|Birth: ||unknown, Germany|
|Death: ||Dec. 12, 1890|
Two Life Savers Killed
The Life-Boat Capsizes and Fatally Injures Two of the Crew
A dispatch was received by Lieutenant Finley of the Signal Service from the Point Reyes Life-Saving Station yesterday as follows:
"At 10 A.M. yesterday, after coming in from practice and landing the boat on the beach, a heavy breaker came in suddenly and turned her over with all hands, seriously injuring two men, Andrew Anderson and Fred Carstens. They died one hour and ten minutes after the accident."
The despatch was forwarded over the Government telegraph line by W.L. Lock, lighthouse keeper at Point Reyes, yesterday morning.
published Daily Alta California
December 14, 1890
Rough Weather Causes Fatal Accident
Two Men Crushed By Their Own Boat
Last Friday morning the Government Life Saving Station was the scene of a catastrophe whereby two young life savers lost their lives. Captain Loch, who is in charge here had the life boat out and the usual crew, six men, pulled out for practice. After cruising around for awhile they concluded to return and reached the beach in safety. The men had just successfully beached the boat, three on the starboard side and three on the gunwale, when a huge breaker came rolling in, catching the stern of the boat and overturning it on the port side, in doing so, Captain Loch was able to extricate himself with only a bruised leg. Not so with Carstens and Anderson, who were beneath the waist of the boat. Carstens was the first to be extricated, who was laid on the sand and attention was then paid to Anderson. After much difficulty he was pulled out insensible, with the blood pouring from his mouth. Both men died in two hours from time of then release. A doctor was sent for, but death took place before he arrived. Carstens was a native of Germany; Anderson belongs to Sweden and has a father living in San Francisco.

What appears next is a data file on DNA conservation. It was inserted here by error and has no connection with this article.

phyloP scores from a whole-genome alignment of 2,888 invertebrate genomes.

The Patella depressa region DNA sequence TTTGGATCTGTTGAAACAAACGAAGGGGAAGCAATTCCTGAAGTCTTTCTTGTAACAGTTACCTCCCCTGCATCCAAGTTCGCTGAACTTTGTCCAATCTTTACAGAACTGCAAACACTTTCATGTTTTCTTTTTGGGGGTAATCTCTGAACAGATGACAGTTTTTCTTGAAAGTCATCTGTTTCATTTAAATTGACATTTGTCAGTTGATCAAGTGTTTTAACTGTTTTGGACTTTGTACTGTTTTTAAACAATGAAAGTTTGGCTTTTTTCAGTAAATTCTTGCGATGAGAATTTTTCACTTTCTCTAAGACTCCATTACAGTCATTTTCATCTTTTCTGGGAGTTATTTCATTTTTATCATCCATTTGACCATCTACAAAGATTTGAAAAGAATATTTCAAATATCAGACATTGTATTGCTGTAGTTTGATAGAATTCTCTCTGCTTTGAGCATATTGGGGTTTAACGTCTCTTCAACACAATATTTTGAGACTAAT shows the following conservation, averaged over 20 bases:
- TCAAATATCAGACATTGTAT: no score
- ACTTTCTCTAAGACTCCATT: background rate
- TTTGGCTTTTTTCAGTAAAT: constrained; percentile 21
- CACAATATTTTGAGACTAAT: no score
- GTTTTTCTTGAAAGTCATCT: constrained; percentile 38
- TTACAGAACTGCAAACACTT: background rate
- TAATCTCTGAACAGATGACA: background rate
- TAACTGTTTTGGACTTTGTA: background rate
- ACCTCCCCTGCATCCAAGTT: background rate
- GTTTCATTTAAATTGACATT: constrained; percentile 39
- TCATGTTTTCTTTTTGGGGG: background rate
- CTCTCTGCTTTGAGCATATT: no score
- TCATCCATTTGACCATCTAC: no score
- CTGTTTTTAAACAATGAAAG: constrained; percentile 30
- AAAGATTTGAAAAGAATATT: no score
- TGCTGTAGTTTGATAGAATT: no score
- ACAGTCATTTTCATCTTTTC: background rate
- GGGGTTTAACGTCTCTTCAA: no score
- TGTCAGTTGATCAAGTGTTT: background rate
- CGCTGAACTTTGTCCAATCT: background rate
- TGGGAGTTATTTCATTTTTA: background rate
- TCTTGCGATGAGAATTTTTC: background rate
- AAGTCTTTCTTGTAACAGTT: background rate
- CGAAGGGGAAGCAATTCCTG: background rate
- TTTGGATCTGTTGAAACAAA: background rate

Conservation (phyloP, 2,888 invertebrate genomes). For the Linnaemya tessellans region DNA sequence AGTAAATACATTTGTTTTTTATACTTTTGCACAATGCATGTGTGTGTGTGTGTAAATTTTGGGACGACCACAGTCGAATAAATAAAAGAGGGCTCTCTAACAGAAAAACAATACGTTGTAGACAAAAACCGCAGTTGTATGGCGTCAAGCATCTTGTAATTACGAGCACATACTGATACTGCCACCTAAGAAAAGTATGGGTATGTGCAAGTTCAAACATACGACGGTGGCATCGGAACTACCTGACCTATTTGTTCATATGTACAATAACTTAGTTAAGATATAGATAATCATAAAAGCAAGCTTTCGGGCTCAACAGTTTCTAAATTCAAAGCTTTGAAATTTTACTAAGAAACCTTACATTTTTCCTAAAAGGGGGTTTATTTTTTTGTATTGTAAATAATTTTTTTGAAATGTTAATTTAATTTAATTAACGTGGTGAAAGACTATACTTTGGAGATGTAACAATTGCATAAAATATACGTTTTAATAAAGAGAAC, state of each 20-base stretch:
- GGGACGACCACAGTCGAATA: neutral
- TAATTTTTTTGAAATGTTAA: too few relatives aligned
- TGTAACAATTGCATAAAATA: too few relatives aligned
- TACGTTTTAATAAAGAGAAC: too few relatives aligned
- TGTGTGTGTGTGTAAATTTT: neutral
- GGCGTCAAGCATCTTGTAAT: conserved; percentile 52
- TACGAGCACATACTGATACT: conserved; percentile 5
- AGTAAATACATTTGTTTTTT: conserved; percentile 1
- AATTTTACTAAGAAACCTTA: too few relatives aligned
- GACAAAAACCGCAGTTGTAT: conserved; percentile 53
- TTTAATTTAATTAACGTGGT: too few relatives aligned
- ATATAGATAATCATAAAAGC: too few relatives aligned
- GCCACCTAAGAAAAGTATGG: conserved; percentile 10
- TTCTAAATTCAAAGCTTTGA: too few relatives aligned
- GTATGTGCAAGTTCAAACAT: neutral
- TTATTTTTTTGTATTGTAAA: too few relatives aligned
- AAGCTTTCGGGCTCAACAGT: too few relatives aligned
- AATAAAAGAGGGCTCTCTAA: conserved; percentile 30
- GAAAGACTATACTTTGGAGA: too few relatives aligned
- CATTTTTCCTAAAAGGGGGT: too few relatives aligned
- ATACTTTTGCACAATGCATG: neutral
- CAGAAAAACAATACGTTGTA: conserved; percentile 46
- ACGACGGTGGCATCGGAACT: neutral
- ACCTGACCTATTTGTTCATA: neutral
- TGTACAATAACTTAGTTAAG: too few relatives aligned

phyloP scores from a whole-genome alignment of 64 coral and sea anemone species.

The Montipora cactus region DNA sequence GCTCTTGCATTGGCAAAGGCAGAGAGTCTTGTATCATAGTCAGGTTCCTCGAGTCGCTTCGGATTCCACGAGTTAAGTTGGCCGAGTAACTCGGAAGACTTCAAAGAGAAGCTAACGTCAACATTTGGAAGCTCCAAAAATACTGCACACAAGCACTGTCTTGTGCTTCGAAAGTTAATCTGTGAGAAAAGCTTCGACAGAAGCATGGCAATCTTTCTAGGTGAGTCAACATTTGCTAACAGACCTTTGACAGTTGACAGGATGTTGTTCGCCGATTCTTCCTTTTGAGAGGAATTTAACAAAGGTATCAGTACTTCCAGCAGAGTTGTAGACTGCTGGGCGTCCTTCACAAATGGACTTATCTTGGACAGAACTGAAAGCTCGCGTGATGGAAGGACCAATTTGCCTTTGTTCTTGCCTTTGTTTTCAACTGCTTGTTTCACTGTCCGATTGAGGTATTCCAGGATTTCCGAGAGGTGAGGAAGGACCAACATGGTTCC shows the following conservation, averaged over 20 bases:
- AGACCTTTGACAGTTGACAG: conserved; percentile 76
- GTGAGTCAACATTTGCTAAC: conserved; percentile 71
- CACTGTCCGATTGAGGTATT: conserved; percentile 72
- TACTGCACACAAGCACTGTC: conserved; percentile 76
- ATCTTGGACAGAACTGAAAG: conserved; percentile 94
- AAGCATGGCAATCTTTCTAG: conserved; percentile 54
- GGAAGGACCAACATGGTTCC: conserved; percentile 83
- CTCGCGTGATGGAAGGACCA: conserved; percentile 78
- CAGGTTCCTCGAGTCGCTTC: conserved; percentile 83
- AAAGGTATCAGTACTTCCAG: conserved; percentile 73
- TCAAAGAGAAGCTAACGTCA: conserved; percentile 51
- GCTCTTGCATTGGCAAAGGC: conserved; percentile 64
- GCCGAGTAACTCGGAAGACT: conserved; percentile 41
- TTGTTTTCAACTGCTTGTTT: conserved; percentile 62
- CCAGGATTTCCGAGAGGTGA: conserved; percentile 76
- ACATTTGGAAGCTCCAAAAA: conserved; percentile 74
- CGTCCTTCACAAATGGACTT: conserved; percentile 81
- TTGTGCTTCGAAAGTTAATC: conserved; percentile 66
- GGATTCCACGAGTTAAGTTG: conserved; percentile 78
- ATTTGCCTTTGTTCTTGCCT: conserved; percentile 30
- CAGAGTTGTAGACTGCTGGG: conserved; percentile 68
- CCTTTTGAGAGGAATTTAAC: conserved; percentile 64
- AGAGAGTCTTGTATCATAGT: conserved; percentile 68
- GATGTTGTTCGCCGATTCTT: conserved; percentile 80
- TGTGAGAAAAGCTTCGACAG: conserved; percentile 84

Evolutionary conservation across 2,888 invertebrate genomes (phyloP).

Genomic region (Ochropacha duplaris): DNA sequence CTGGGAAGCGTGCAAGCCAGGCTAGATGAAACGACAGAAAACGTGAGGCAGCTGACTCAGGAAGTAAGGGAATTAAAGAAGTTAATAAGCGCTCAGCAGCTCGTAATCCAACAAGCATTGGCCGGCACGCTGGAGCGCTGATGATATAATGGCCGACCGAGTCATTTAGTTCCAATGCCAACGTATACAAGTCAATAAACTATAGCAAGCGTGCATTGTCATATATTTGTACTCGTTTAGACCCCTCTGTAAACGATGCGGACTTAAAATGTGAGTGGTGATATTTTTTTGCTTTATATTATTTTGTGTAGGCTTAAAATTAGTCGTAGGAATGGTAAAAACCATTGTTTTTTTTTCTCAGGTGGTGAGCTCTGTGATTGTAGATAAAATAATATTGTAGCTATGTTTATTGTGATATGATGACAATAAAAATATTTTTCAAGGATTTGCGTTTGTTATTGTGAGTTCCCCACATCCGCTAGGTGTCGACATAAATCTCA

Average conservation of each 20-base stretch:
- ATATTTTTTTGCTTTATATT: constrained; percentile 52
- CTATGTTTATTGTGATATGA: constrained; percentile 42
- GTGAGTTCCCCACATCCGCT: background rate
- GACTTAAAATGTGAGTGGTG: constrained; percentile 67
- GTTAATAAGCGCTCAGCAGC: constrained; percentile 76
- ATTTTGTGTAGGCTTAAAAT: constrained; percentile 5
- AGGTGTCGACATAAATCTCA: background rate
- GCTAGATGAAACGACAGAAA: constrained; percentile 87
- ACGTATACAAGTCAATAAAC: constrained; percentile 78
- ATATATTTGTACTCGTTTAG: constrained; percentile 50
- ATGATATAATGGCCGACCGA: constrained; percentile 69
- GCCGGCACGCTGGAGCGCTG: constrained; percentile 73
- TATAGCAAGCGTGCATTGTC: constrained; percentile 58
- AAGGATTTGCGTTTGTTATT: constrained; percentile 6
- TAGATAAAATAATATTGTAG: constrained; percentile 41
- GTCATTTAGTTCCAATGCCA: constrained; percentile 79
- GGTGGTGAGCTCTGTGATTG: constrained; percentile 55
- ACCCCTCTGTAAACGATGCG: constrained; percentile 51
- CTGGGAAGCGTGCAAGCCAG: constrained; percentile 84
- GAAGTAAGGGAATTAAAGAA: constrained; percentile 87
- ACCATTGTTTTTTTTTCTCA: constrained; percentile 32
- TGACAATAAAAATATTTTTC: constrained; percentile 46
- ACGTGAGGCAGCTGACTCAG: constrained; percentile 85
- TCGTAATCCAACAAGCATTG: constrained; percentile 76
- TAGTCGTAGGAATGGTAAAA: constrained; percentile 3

published Sausalito News
December 19, 1890
Laid to Rest
The funeral services of Andrew Anderson and Fred Carstens, the victims of the unfortunate accident at the Life Saving Station last week, was held at that place last Sunday. The sermon was preached by Rev. C.F. Coy from the text: "If a man die, shall he live again." The sermon was replete with noble thought and tender feeling.
published Sausalito News
December 19, 1890
The accident by which two able seamen lost their lives last Friday week at Point Reyes Life Saving Station seems from the information gleaned to have been the result, either of gross carelessness, or ignorant stupidity. The sum and substance seems to be that the boat was fairly beached, with three men each on port and starboard sides; a huge breaker rolled in, striking the stern of the boat, which canted around and turned over on the port side. The position of the port side men was obvious; two received injuries from which death was a relief. The day was fine and the sea moderately calm for this usually angry spot. Our surprise is that men, whose especial duty it is to study all chances of accidents, should be so caught. Is there no truck, or life boat carriage; or is this the orthodox way of hauling in a life boat in the present progressive age of appliances. Stranger still no inquest was held and no official investigation into the circumstances under which these men lost their lives. Who knows, except those interested, whether any blame for the accident rested on those in command of the boat. There might be nothing to bush up and possibly there might be. Who signed the certificate of death? Not the Corner.
published Sausalito News
December 26, 1890
As a follow up to that last article...In 1927, the LSS was relocated from the relentless raw elements along the Great Beach where this tragedy occurred, to the more protected Drakes Bay on the inside of Chimney Rock; coordinates 38.048977, -122.988689. This relocation was safer for the seamen as a special pier and marine railway was built for the launch and return haul.
Birth and Death
I cannot locate information regarding date of birth for Seaman Carstens, although, according to the article, I presume he was in his early 20's, which would put his birth 1865ish.
Place of death back then was considered "Point Reyes Proper," which is modern day "Point Reyes National Seashore." The little township of Point Reyes Station is 25 miles away from "the point."
In my estimation, the accident took place near coordinates 38.036134,-122.994547, give or take a quarter-mile.
Information from personal research
It seems Seaman Carstens was only employed at the Life Saving Station for five months before the tragic accident.
Per local newspaper articles at the time;
The Point Reyes Life Saving Station (aka LSS) structure was completed mid-November, 1889.